To determine how best to achieve a ≥ 1.5-μT count at the skin surface, the length of magnet movement was changed or an interval was inserted between the injection and magnet movement in this protocol. Several procedures were attempted in 69 cases consecutively: moving the magnet 20 times at the first step, changing the length of magnet movement at the second step, inserting an interval at the third step, and inserting another interval and magnet movement using the magnetometer’s head at the final step (Fig. 2). We proceeded to the next step after achieving higher counts than with the previous step. Based on these four steps, we set four groups of cases subjected to the same procedure (≥7 cases per group).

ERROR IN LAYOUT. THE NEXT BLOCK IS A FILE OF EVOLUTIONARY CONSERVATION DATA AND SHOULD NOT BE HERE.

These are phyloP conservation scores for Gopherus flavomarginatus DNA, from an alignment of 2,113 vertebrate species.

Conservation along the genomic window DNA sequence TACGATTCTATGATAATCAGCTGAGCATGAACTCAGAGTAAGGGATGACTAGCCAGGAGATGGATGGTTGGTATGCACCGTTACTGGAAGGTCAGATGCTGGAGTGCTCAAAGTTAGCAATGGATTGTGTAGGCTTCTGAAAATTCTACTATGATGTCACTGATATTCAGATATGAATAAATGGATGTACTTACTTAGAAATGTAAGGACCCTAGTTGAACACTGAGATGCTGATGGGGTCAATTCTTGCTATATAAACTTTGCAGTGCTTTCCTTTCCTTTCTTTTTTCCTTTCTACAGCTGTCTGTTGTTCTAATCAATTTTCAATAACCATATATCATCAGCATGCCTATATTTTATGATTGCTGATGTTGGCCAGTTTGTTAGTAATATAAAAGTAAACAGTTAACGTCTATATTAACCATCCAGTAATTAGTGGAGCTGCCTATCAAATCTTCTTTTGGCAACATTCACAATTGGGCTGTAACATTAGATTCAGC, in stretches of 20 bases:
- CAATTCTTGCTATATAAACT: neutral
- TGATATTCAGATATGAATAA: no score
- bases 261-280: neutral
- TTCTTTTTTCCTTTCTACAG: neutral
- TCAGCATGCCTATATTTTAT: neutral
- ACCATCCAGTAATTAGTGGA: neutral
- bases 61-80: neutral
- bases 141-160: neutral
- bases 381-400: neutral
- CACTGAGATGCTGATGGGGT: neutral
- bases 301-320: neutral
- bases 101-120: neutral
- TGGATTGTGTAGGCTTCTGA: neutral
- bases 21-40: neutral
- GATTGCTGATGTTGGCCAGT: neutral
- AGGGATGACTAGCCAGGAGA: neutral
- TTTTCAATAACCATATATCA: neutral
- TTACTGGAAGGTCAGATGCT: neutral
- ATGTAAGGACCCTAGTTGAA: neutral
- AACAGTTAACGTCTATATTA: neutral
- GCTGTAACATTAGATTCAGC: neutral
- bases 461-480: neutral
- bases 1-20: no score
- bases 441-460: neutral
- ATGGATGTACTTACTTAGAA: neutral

Fig. 2
figure2

The consecutive steps and recruited cases in this study. Seven cases were excluded: three cases subjected to just three min of magnet movement, three cases with missing time records of at each check point, and 1 case in which a neodymium magnet instead of magnetometer’s head was used. We ultimately enrolled 62 out of the 69 cases

Seven cases were excluded: three cases subjected to just three minutes of magnet movement, three cases with missing time records at each check point, and one case in which a neodymium magnet instead of the magnetometer’s head was used. We therefore ultimately enrolled 62 of the 69 cases.